"Tidal action has forced one hemisphere of the small, eccentrically orbiting, librating planet Ikrananka to face its red dwarf sun but such slow rotation generates a weak magnetic field so that the planet retains an atmosphere although most of its water has frozen on the cold side making the warm side a slowly deteriorating desert whose inhabitants, struggling for survival in their season-less, rhythm-less environment, regard nature as hostile, believing in demons but not in gods, whereas dwellers on the edge of the Twilight Zone with rain, snow, day, night and constellations, more conventionally believe in an annually dying and rising god and a single devil whose power can be neutralized. The latter are easier to trade with."
-copied from "Unusual Heavenly Bodies" (see here).
Fr Axor might see evidence for his Universal Incarnation here?
"Rangakora [in the Twilight Zone] had a perfectly standard polytheistic religion, with gods that wanted sacrifice and flattery but were essentially benevolent. The only major figure of evil was he who had slain Zuriat the Bright, and Zuriat was reborn annually while the other gods kept the bad one at bay."
-Poul Anderson, David Falkayn: Star Trader (New York, 2010), p. 175.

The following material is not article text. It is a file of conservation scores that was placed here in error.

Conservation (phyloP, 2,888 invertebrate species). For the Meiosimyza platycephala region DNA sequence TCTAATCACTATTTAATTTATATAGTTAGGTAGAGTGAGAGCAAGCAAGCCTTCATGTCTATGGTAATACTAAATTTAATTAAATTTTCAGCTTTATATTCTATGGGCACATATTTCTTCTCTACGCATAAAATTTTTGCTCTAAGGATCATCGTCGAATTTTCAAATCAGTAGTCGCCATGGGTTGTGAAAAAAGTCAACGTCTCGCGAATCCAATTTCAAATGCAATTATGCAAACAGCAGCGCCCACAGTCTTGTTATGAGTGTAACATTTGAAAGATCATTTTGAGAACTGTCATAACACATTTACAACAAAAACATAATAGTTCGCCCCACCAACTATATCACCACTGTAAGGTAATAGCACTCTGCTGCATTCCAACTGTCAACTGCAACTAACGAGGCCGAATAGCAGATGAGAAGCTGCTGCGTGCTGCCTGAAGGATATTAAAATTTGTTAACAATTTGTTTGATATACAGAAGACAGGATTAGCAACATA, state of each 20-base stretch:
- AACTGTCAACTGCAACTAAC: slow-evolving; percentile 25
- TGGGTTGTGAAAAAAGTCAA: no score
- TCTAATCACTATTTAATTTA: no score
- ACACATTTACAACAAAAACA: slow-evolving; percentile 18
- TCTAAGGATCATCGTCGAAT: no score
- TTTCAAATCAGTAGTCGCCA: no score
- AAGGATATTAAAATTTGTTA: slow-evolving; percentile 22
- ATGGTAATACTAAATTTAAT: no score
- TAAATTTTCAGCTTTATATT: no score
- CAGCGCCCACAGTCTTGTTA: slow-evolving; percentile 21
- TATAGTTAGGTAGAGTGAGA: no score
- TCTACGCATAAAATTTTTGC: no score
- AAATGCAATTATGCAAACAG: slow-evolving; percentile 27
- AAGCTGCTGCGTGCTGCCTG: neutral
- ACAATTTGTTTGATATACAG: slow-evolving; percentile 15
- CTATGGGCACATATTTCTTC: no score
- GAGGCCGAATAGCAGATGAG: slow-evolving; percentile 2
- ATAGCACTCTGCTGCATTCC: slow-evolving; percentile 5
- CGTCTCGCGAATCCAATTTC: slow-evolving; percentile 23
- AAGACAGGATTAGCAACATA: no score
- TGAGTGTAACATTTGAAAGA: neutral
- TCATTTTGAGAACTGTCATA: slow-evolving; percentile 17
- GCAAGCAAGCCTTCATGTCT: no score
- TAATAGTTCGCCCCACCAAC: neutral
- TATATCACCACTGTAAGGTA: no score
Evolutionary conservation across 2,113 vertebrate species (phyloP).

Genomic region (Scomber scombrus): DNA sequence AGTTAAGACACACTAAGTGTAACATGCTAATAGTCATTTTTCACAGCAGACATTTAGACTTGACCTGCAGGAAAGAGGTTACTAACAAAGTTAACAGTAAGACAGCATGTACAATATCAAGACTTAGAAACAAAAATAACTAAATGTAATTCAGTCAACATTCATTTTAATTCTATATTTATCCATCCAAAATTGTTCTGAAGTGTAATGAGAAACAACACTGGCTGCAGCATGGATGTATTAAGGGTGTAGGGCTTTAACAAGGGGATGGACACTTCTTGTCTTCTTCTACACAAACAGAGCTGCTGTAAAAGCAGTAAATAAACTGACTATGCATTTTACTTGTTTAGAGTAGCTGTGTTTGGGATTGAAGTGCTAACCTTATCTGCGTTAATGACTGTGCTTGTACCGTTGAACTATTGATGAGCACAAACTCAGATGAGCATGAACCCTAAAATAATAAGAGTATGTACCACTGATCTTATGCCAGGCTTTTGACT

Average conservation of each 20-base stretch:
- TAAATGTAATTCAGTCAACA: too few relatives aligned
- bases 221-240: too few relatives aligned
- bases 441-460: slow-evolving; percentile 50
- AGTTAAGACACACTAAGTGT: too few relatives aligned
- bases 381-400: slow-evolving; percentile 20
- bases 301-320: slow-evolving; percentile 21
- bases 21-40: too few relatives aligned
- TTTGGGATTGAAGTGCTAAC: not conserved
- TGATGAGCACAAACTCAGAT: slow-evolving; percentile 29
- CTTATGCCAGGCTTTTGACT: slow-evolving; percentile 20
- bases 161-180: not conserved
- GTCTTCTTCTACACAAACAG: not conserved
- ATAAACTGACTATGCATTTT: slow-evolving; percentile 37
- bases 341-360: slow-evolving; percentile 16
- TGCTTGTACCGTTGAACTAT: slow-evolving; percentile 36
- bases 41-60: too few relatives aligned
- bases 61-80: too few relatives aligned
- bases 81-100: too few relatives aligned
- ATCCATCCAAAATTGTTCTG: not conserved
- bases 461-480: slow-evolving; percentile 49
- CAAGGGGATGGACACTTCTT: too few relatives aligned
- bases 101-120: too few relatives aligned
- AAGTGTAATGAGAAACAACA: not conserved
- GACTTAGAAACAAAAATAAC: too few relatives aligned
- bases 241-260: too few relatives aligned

Anderson effortlessly sketches an alien equivalent of familiar Terrestrial myths. The Ikranankans who lack this "...perfectly standard polytheistic religion..." are harder to deal with because their pessimistic belief makes them paranoid, suspicious of each other and certainly of any newcomers. Adzel insists that acceptance of missionaries be included in the trade deal:
"The Katandarans would surely leap at Buddhism, which was infinitely more comfortable than their own demonology. Together with what scientific knowledge trickled down to them, the religion would wean them from their hostility complex. Result: a stable culture with which Nicholas van Rijn could do business." (p. 205)
A result acceptable to Adzel and van Rijn for completely different, indeed opposite, reasons.
Anderson cleverly has the Ikranankans ride not galloping quadrupeds but leaping bipeds;
Falkayn, not yet knowing of the human community on Ikrananka, cannot believe his eyes when he sees a scene from an sf magazine cover - a young woman pursued on zandara-back by a band of lance- and saber-armed beaked natives.